The Nova Cannon is a weapon -- no, THE weapon in Battlefleet Gothic, that fires 50 meter in diameter shells at near-light speed. It is noteworthy for the fact that it creates small blast templates. This may not sound all that impressive until you remember that in Battlefleet Gothic the centre of the base represents the size of a multi-km long spaceship. So on this scale, a nova cannon's blast is equivalent to multi-megaton to gigaton explosion. In one shot. Just think about that. That's the sort of Grade A fucking insane "Humanity Fuck Yeah" ridiculously violent scale we're dealing with in Battlefleet Gothic. This is why it is awesome. It allows something like this to exist.
What this mad bastard actually is varies depending on who you ask. Is it a mass driver? A vortex missile? Every damn bit of explosive on a Forge World shoved into one massive crate and launched at the enemy? What about the "nova cannons" that are giant fuckoff laser cannons or fire beams of plasma comparable to a solar flare? Maybe "Nova Cannon" is just a term that people use to refer to big fuck-off guns. Nobody's entirely sure, but one thing is certain. If an enemy ship has a Nova Cannon you stay the hell away from that magnificent beast unless you wish to suffer sudden massive existence failure. I'm not even joking. Just stay the fuck away.
Shells included one that detonates into a massive short-lived miniature sun-cum-cannonball known for wiping out squadrons or escorts, or an implosion shell that creates a small blackhole briefly to drag enemy ships together to be blasted or maneuvered around or just plain crush them together into a ball of metallic waste.
Alternatively you can just spread your fleet. Seriously. Nova-cannon equipped ships are only effective against clustered formations, and generally despite its awesome AOE, the Nova blast is not powerful enough to guarantee one-shotting anything caught in it, unless it's an escort, an interceptor wing or torpedo volley. Additionally they have a looong reload time, and it's even longer if the ship crew is not of the top quality. Hence why Imperial fleet admirals despise Dominator-class cruisers (armed with a Nova Cannon and little else) and always prefer more reliable ships unless fighting 'Nids and Orks, whose ships DO tend to form in tight formations.
Although, spreading a fleet comes with its own problems in both fluff and tabletop. There are many reasons you would want your ships closer together at times, so a novacannon equipped ship can play a waiting game. If it does, attempting to go after it can be turned into a trap by your enemy to slaughter the attackers and force an opening to use the novacannon. It's very presence is, therefore, a strategic tool: The mere presence of one can force squadron and fleet commanders to disperse formations and anyone aboard anything smaller than battlecruisers or grand cruisers has to fight with the knowledge that they can be incinerated at any point, while anyone aboard a battlecruiser, grand cruiser or battleship (or analogously sized vessels) has to be weary of losing shields lest they get torched as well and anyone on bigger things have to worry about losing shields or portions of the vessel.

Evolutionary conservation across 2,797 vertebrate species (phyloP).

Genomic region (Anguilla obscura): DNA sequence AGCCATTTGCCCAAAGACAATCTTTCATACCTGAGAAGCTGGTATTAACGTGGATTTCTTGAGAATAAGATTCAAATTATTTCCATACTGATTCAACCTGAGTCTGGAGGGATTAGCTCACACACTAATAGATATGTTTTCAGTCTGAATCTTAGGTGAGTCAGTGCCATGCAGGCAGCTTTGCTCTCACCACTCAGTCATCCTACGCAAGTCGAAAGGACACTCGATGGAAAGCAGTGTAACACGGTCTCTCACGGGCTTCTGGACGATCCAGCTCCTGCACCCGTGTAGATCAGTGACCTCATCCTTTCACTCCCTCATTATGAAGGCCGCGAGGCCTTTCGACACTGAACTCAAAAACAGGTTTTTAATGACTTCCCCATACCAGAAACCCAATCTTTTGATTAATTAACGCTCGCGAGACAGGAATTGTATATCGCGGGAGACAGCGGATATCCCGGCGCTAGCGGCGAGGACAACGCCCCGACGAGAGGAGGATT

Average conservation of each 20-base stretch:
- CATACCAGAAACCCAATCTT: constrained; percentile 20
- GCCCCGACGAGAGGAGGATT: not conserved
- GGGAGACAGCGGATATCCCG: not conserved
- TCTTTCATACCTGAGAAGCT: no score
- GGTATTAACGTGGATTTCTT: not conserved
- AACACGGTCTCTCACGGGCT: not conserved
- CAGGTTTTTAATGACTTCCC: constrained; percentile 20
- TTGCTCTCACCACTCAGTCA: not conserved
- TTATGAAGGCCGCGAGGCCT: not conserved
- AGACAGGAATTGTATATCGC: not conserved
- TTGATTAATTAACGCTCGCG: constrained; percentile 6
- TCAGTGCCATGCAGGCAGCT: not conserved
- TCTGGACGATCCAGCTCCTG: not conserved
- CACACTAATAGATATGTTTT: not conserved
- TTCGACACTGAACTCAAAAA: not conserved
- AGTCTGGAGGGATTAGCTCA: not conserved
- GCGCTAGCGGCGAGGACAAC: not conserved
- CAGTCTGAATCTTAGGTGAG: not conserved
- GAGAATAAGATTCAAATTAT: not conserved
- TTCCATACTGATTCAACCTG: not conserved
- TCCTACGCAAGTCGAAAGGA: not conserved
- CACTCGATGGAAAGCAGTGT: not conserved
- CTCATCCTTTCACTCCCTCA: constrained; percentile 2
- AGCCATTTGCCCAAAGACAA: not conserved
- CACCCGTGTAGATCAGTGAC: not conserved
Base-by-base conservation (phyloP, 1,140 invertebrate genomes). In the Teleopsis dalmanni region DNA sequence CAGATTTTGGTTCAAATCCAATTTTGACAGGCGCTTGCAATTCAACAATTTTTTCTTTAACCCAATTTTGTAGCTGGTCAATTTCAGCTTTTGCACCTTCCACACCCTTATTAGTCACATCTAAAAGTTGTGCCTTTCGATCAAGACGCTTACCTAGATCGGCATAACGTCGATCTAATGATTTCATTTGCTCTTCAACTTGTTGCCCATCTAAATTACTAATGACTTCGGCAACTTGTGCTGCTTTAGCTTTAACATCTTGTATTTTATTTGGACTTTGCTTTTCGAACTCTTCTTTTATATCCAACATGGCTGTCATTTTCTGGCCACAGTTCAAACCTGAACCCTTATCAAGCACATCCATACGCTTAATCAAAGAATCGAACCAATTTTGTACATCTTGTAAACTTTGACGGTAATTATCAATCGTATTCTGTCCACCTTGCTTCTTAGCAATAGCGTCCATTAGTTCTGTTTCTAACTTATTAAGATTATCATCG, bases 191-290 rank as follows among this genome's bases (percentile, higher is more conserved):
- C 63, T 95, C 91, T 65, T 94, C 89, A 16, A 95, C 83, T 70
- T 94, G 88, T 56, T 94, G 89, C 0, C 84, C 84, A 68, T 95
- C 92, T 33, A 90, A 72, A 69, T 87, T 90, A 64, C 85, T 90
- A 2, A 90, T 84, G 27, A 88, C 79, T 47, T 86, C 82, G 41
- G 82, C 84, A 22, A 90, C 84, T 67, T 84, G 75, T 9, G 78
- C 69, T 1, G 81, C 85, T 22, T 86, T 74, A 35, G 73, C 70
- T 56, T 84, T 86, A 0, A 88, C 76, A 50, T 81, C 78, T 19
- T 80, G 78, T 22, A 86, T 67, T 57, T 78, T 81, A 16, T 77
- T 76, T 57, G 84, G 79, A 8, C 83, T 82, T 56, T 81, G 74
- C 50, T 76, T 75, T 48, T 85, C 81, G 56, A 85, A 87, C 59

GUESS WHAT IS BACK! With the videogame Battlefleet Gothic Armada we now have this monster in glorious Mechanicus-sanctioned third millennium graphic engine, get 3 Dominator cruisers and and a Mars battlecruiser to start inflicting havoc and ruin to heretics and xenos alike. It is however, as inaccurate as it says in Lore, and there is a good chance of missing with every single one of your four Nova Cannon shots, due to RNG if nothing else. So you have people who dislike it for that very reason.
Returning again in the sequel to the above mentioned game, the Nova Cannon now comes strapped to the Apocalypse-class battleship, allowing you to spam lance broadsides between Nova shots.
In the original version of the Battlefleet Gothic rules, the range on the Nova Cannon was prefaced with the letter "G" for "Guess" -- the firing player would guess the distance from the firing ship to the target, and then place the template that distance along the firing line (as determined by a tape measure). This system was also used for artillery in Warhammer 40,000. An eagle-eyed player could nail the target every time. In the transition from fourth to fifth edition, artillery was changed from a guess-range system to a hit-or-scatter system, and so when Battlefleet Gothic was revised, the same change was made to Nova Cannon shots.